It was announced last week that the show is coming back on October 3 live and in Studio 8H. Can you walk me through how you’re going to do the show on a practical level?
Well, there’s the sheer physical challenge of what we can do within protocols. We’ve been getting support from the governor’s office, which is important because the audience is a huge part of it. Also, us coming back and accomplishing the show will lead to — I hate to use the word normalcy — but it’s a thing that is part of our lives coming back, in whatever form it ends up coming back. So the physical problems of doing it — number of people who can be in the studio, number of people who can be in the control room, how you separate the band so that they’re not in any jeopardy — all of those are part of the meetings we’ve been having.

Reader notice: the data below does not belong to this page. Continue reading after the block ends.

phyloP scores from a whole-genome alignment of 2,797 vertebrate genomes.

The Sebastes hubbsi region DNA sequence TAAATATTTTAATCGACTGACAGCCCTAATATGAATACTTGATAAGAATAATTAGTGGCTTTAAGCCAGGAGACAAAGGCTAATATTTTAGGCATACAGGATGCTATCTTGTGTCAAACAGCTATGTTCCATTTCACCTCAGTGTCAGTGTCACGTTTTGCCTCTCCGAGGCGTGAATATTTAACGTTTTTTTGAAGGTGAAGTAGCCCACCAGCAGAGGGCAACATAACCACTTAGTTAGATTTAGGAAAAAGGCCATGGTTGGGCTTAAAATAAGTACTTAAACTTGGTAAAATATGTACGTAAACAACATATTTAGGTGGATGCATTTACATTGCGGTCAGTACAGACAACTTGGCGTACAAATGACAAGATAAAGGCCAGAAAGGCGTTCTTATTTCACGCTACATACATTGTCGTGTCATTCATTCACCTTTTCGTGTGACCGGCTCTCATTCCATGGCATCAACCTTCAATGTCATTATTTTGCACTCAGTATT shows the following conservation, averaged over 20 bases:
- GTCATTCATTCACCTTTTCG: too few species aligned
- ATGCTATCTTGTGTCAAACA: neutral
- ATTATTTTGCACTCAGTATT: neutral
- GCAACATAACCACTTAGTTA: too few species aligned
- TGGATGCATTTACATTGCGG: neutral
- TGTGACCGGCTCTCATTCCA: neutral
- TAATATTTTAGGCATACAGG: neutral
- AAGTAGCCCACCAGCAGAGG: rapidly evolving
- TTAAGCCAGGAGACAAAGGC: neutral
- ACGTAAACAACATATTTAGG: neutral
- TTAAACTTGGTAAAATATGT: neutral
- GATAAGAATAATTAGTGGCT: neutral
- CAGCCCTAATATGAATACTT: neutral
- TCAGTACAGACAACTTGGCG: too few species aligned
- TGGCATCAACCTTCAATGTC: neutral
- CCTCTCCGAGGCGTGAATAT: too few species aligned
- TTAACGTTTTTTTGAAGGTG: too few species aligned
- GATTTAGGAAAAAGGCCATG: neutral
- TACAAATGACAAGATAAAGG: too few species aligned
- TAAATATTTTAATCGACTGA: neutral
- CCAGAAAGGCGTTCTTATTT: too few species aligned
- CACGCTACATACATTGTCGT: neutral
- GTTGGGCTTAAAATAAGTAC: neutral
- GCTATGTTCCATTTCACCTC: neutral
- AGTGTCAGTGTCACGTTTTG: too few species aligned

At the same time, I made the decision early on, or at least about a month ago, that we would do something we hadn’t done before, which was five shows in a row. Because there are four debates and then it’s Halloween, and that’s the weekend before the election. And sadly, if the election gets extended, then we’ll be doing six or seven shows in a row. Fatigue has been part of it, so we’re trying to make sure that everyone is safe and protected and looked after. The show will be compromised on some levels of production, but it will be recognizable as the show you’ve seen all these years.